to being intoxicated. It's just a matter of principle.
People seem to consider it a joke when I explain that I will not drink
because I have to drive home, as if it's just a matter of overcoming a
little resistance I'm putting up for the sake of form, and that I'll
join them in drinking heavily afterwards. "Do you think we'll be walking
home?", I've been asked. It's very tiring to explain, round after round,
that no, I really will not drink this time either.
The consequences of doing otherwise were brought home to me in a
terrifying manner not too long ago. After an evening with some friends
who were drinking, and who did their best to get me to join them, one
of them had some car trouble when we were about to leave. He popped the
hood to have a look, and tried to prop it up (by placing the tip of this
metal rod into a keyhole-shaped indent in the hood). He tried thrice,
but he couldn't get the alignment right. Someone else leaned over and
had a go—he couldn't do it either. I tried, and managed it the
Until then, I hadn't realised quite so vividly just how impaired the
reflexes of my friends really were, even when they seemed reasonably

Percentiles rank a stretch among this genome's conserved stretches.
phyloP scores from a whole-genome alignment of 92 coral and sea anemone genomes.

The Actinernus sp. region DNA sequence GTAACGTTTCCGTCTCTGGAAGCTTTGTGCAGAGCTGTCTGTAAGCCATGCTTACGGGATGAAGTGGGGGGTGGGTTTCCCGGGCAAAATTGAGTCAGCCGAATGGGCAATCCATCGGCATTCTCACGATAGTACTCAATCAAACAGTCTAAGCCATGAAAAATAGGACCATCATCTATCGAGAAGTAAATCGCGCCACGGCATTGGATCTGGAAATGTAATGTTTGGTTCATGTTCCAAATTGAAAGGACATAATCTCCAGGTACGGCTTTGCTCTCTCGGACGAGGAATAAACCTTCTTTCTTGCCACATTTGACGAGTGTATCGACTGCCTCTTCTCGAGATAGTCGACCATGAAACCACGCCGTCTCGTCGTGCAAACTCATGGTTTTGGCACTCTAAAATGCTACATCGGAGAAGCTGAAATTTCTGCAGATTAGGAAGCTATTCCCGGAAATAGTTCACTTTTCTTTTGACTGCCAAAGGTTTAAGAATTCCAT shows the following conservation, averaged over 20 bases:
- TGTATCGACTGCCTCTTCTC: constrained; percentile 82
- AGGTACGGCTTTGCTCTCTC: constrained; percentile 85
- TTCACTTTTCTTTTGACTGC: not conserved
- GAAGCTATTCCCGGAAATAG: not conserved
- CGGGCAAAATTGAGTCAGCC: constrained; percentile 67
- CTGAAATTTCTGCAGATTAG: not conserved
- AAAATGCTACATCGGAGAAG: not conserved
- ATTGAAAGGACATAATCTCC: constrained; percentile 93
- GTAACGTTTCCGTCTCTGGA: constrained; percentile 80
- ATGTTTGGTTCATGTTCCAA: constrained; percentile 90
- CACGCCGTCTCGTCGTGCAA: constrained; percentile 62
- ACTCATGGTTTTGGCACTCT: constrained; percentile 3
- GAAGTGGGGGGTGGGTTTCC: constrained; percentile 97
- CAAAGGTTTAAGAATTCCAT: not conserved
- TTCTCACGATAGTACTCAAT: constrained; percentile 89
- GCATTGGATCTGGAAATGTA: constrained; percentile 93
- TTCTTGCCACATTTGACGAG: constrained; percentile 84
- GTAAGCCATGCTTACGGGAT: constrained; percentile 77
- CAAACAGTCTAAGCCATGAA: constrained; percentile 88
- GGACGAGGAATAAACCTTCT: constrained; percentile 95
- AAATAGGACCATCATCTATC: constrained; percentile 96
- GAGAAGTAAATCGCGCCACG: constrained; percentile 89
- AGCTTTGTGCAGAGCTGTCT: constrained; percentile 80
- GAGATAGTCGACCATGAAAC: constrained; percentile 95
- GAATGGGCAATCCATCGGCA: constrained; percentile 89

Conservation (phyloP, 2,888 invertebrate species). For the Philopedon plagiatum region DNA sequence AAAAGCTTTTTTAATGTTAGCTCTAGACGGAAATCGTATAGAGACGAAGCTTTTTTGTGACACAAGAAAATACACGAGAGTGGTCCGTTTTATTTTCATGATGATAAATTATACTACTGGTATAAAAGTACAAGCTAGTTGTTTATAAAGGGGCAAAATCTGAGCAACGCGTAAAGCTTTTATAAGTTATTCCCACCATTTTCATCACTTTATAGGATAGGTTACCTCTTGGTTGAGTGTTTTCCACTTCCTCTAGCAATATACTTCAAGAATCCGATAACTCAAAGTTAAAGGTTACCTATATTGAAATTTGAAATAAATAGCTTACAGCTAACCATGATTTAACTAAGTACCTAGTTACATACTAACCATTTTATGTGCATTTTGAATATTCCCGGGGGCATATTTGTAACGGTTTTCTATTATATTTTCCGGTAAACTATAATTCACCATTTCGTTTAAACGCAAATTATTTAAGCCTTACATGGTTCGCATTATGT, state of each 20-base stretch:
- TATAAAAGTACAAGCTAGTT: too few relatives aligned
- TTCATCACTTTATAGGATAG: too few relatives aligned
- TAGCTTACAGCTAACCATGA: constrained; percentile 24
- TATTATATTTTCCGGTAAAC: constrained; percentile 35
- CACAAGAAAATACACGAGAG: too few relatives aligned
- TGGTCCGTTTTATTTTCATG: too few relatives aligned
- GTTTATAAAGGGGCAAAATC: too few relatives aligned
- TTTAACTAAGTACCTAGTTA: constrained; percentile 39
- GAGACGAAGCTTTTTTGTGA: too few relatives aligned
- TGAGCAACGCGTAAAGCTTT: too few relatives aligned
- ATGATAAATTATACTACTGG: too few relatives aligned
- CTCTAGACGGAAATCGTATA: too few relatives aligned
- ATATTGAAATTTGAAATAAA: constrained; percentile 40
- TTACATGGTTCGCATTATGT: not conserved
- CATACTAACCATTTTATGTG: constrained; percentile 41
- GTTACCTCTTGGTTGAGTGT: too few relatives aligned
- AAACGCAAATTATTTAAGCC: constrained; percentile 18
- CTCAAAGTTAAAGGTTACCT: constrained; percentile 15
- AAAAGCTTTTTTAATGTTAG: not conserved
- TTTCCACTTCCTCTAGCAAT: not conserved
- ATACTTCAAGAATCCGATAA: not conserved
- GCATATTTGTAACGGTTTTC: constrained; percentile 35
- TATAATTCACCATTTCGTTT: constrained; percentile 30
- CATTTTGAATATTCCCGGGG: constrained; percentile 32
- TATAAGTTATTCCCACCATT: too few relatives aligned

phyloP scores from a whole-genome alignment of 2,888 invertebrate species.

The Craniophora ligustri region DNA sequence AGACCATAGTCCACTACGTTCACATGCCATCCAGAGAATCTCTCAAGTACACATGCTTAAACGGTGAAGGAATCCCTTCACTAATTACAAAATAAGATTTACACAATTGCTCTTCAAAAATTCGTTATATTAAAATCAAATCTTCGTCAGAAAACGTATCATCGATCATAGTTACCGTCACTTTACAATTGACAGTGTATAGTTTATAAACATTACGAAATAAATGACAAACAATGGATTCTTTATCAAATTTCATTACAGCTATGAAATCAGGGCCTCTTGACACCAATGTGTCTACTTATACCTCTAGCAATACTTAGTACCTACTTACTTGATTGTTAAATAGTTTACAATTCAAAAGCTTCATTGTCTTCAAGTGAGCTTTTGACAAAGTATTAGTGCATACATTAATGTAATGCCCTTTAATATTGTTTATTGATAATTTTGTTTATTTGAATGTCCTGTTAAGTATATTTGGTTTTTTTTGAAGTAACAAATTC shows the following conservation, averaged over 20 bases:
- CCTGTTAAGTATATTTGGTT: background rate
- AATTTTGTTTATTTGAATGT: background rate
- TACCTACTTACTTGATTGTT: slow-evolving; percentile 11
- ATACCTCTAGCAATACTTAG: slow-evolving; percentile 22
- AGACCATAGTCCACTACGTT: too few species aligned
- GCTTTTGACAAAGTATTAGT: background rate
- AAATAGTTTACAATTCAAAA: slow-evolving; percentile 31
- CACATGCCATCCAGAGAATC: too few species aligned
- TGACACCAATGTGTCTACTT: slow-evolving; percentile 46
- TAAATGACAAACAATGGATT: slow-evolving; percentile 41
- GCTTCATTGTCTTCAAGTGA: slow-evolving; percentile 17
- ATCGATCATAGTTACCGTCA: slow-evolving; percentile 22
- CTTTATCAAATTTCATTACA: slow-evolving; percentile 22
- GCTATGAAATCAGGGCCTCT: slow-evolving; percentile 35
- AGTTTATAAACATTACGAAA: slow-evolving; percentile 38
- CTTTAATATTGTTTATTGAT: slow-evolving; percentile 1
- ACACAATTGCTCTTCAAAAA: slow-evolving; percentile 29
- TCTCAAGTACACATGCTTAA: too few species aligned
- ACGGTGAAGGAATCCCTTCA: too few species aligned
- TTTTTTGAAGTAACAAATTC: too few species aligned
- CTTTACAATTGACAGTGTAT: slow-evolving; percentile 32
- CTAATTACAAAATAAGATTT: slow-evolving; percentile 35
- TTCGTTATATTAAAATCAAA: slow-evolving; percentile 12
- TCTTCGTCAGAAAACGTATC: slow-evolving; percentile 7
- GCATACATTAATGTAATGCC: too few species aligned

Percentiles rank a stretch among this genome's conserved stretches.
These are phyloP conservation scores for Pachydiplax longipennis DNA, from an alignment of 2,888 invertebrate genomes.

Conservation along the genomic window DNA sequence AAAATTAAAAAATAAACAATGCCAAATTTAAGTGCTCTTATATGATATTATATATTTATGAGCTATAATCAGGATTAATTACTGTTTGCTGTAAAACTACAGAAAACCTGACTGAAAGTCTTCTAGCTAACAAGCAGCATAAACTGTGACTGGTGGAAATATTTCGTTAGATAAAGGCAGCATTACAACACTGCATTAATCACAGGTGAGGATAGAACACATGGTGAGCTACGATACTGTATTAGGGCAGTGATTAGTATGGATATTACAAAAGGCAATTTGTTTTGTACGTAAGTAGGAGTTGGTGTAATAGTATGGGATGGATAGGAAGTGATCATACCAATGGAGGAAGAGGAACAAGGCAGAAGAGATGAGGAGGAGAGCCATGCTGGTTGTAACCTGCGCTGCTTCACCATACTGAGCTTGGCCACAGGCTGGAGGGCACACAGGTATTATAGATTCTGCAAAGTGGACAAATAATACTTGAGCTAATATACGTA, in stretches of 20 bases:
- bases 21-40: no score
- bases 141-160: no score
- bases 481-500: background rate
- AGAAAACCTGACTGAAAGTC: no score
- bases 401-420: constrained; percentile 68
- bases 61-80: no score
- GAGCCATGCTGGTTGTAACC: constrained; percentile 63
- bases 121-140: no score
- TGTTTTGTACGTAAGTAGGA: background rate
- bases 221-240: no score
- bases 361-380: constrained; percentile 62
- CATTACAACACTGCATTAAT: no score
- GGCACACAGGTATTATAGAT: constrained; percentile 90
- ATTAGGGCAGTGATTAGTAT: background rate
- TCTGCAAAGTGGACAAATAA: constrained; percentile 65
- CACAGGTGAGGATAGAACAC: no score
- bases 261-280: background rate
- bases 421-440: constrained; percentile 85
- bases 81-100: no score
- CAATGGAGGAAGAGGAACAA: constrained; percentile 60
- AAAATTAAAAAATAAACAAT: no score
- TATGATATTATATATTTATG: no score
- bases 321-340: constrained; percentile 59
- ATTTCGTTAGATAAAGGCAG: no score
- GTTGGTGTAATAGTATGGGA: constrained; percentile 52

sober, and were completely convinced of their ability to drive home
safely. (A minor incident, isn't it? As terrifying alcohol-related
experiences go, however, I prefer mine in no stronger doses.)
Delhi is full of people who are too drunk to be driving. And I realise
all of a sudden that I know some of these people; even genuinely like
and admire (other things about) many of them. They're just intoxicated
enough to pose some elevated risk to themselves and other without
realising it, which seems to me the most insidious danger.
I could pretend to not drink alcohol at all. In India, that's something
that seems to be accepted without too much fuss, and it would certainly
be very convenient to not have to constantly defend or explain myself.
But that would make it easier for people around me to ignore the fact
that their own behaviour is (criminally) irresponsible. So I'm prepared
to forego that convenience.
I certainly don't expect to instantly convert people to being more
responsible about their alcohol consumption. I sometimes feel that
even wanting to make people think harder about what they are doing
is too much to hope for.
But I will not drink when I have to drive, and I will not lie about why